Throughout history, various methods have contributed to the advancement of public health and quality of life. Of these methods, Drug therapy (pharmacotherapy) has certainly been the major factor in extending our life expectancy. The history of drug research and development is a most important event in the story of man’s triumph over diseases. The arrests of epidemics of life-threatening and widespread infectious diseases, the control of intractable diseases and physiological disorders and genetic illnesses have come under the influence of powerful and relatively safe drug products. It is painful for us to imagine that a century back more than 15 million people in Asia were wiped out by the plague; that the same period every seventh German over age of 16 died of tuberculosis; 20 million people died worldwide from an influenza epidemic in 1918-19; and just six decades ago every second patient with pneumonia succumbed to this disease.
Today in advanced countries a person can, on the average, live twice as long as his great-grandparents, whose life expectancy at the end of the nineteenth century was barely 40 years! This is expected to touch 100 years by 2020. In India, a person born in 1920 could expect to live only 32 years. Today we can expect to live over 69 years and the life expectancy is estimated to cross 78 years by 2021 with improved sanitation and public health along with drug therapy. Public today best recognizes the great achievements of drug research who owe drugs and medicines their good health and frequently even their lives.
New drug development: Since the thalidomide disaster in the 1960’s and following Kefauver-Harris amendments to the FDC Act in 1962, the development of a new drug had to meet increasingly stringent requirements. Federal food and drug administration’s (FDA) approval is required for a new drug to be marketed in the USA and many other countries. Marketing approval in India and most countries depends on the status of the drug in other countries particularly in the USA, Great Britain, and Germany. United States FDA in this regard is considered to be the most thorough in the world. After the discovery of a new chemical entity (NCE) and only when the requisite series of pre-clinical studies (in animals) demonstrate adequate safety, the drug’s sponsor can file an Investigational New Drug application (IND) to the FDA. The total time of drug development from the period of discovery to final approval averages approximately 12 years (depicted in Fig. 1).
At pre-clinical testing stage animal pharmacology and toxicology data are obtained to determine some degree of safety and efficacy of the drug. The clinical testing takes place after submission of the IND application to the FDA. The post-marketing surveillance of drug usage is conducted to detect infrequent but significant adverse effects. The progressive sequence of clinical testing is given in Table 1.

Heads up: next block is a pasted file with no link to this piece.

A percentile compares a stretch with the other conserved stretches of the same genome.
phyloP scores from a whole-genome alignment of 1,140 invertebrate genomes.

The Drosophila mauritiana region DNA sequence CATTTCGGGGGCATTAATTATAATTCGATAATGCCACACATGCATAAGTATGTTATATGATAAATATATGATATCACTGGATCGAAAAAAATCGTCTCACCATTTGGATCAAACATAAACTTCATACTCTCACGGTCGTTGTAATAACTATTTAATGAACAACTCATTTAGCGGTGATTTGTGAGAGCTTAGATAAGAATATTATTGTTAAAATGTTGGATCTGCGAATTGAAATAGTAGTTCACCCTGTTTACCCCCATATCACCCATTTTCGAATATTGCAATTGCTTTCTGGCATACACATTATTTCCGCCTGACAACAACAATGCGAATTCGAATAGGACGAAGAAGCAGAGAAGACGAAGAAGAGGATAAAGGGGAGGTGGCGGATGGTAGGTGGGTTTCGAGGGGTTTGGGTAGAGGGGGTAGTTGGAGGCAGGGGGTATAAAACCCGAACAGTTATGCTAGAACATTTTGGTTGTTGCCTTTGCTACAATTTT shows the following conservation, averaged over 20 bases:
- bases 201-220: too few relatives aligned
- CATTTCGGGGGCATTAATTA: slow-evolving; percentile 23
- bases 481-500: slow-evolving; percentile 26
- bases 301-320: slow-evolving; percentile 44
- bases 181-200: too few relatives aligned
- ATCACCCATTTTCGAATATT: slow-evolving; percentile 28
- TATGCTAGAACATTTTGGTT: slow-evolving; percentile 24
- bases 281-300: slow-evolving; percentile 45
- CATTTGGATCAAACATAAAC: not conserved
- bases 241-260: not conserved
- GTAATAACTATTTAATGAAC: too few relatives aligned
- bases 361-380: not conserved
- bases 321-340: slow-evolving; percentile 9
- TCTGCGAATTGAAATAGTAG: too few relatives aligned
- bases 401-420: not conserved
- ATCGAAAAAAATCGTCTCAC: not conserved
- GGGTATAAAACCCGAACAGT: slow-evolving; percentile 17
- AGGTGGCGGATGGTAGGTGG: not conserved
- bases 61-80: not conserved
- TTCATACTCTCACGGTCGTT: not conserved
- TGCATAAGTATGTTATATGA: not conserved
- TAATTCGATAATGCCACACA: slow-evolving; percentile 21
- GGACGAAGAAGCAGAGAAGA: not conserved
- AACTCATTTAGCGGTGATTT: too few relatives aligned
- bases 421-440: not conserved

When all the clinical trials are completed, an NDA is submitted to the FDA for review and approval. The resulting prolongation of development times through different steps leads to higher expenditure before a new drug goes to market. Today invention of a new drug and its development costs as high as US$ 1.1 billion at 2011 prices. This cost, however, does not include the cost of numerous failures.
The normal development time for a drug varies between eight and fourteen years (average 12 years). The rule of thumb in search for a new drug: only one out of approximately 10,000 compounds synthesized in the laboratory manages all the obstacles and become a drug. The road to a new drug is long. Even when a chemical entity close to being a marketable drug has cleared all the phases of test and development, there is another cumber- some procedure- the application to the registration authority. The application with thousands of pages of documentation carrying evidence of quality, safety, and efficacy is submitted to legal authority. All these efforts required to solve the equation: – optimal efficacy plus minimal side effects equals a safe drug.
Meanwhile, the question confronting today is one side society’s justified desire to reduce health problems with the use of the drug and the other side its escalating cost resulting from the development of a new drug. FDA approval certifies a drug as safe and efficacious for its labeled indication(s). It doesn’t address the key issue, whether the additional cost associated with possibly only marginal benefits can be justified.
A man has existed for million of years but has been assured of quality drug products and good drug therapy from about 1940’s. Notwithstanding the public, in general, pay more attention to the degree of potential risks and higher cost of a new drug than to its benefit. Drug research is still indispensable. Of roughly 30,000 diseases that we know today, only about 10,000 can be treated pharmacologically, many of them inadequately. In addition the possibility that a drug that is safe today may have to ban tomorrow as a result of new findings. The need of drug research and its development is greater today in face of many incurable diseases and of course the impending worldwide life-threatening catastrophe.